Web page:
By Thomas Garcia
QCS Senior Writer
The New Mexico Department of Transportation held a public meeting Tuesday to discuss proposed $16 million improvements to four miles of U.S. Highway 54 from Interstate 40 to just north of Tucumcari.
Representative of the NMDOT and Wilson and Company Engineering, out of Albuquerque, outlined three possible improvements projects for U.S. 54 to residents and local officials at Tucumcari City Hall.
The improvements would include replacement of the four off- and on-ramps on I-40, the widening of the highway to four lanes (plus turning lane) from the truck stops to the overpass on U.S. 54.
This project will also include building sidewalks on both sides of the highway, the installation of lights along the stretch of highway from I-40 to Route 66 and drainage improvements.
The main purpose of these improvements is to reduce the congestion caused by commercial vehicles exiting and entering I-40 along U.S. 54 (South Mountain Road), said Chris Perea, Wilson and Company.
Perea said traffic studies conducted along that stretch of road shows more than 4,000 vehicles traveling the road daily. He said a large portion of the traffic comprises commercial vehicles stopping at the two fuel stations.
Perea said widening of the highway and the addition of lights will help increase traveler safety on that section of road. He said the additional lanes north of the fuel stations will help ease the traffic flow.
“Commercial vehicles take a longer time to build up speed,” Perea said. “The additional lanes will allow commercial vehicles to stay and one lane allowing an eased flow of traffic for the passenger cars.”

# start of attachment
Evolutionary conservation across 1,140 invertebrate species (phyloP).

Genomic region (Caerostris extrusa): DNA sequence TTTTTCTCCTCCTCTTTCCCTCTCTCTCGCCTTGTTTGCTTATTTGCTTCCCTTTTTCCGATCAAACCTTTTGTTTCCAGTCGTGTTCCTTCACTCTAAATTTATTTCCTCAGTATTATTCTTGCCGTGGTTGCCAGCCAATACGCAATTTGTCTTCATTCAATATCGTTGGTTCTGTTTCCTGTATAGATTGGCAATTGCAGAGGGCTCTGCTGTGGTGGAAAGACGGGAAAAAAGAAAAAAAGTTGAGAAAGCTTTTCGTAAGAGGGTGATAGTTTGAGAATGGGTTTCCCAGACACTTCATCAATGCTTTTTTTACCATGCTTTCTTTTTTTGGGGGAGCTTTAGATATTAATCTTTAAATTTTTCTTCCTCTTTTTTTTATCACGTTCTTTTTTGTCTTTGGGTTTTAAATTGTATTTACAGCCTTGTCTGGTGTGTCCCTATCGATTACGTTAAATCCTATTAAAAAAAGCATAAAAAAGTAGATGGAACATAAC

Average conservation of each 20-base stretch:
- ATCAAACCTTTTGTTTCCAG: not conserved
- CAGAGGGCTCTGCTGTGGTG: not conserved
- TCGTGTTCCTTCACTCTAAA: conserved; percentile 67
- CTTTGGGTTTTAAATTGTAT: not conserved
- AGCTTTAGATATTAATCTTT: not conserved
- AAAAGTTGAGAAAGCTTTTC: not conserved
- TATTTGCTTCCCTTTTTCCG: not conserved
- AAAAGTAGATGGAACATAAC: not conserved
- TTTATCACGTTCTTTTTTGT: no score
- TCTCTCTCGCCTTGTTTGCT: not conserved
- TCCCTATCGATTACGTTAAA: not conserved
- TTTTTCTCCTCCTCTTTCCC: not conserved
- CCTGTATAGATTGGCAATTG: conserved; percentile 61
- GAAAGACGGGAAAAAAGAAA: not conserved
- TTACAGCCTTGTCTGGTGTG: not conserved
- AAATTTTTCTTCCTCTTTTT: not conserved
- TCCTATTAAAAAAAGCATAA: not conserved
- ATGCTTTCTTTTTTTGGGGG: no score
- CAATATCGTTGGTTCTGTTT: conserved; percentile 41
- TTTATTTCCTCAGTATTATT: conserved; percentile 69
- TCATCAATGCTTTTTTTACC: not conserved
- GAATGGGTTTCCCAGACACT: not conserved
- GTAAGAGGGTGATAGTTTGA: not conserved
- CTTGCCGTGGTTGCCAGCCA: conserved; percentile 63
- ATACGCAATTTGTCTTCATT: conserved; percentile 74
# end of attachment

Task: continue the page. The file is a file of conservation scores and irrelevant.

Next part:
How long until the construction begins and how long will it take to complete, asked Quay County Commission Chair Franklin McCasland.
Perea said depending on the available funding the project would be done in phases. He said an environmental survey has yet to completed and additional input from residents will be considered in choosing which plan will be used.
“We are taking into consideration several variables when it comes to this project,” Perea said. “That includes impacts on businesses and residents along the highway.”
Perea said there is a concern on a section of the highway near Route 66 that narrows to 80 feet. He said fitting the proposed changes into this section will be a task.
Following the surveys, completion of studies and selection of construction plans the construction is scheduled to begin in 2017 and will take six years to complete.
Residents voiced their concerns about the removal of rumble strips along the highway and the possibility of reducing the speed limit while in town.
“I want to thank the NMDOT and Wilson and Company for coming out to speak with the residents and business owners,” said City Manager Jared Langenegger, who explained that any improvements or work on this section of highway impacts the lively hood of the city and its residents. He said the project will also bring in revenue to the area through sales and gross receipt taxes.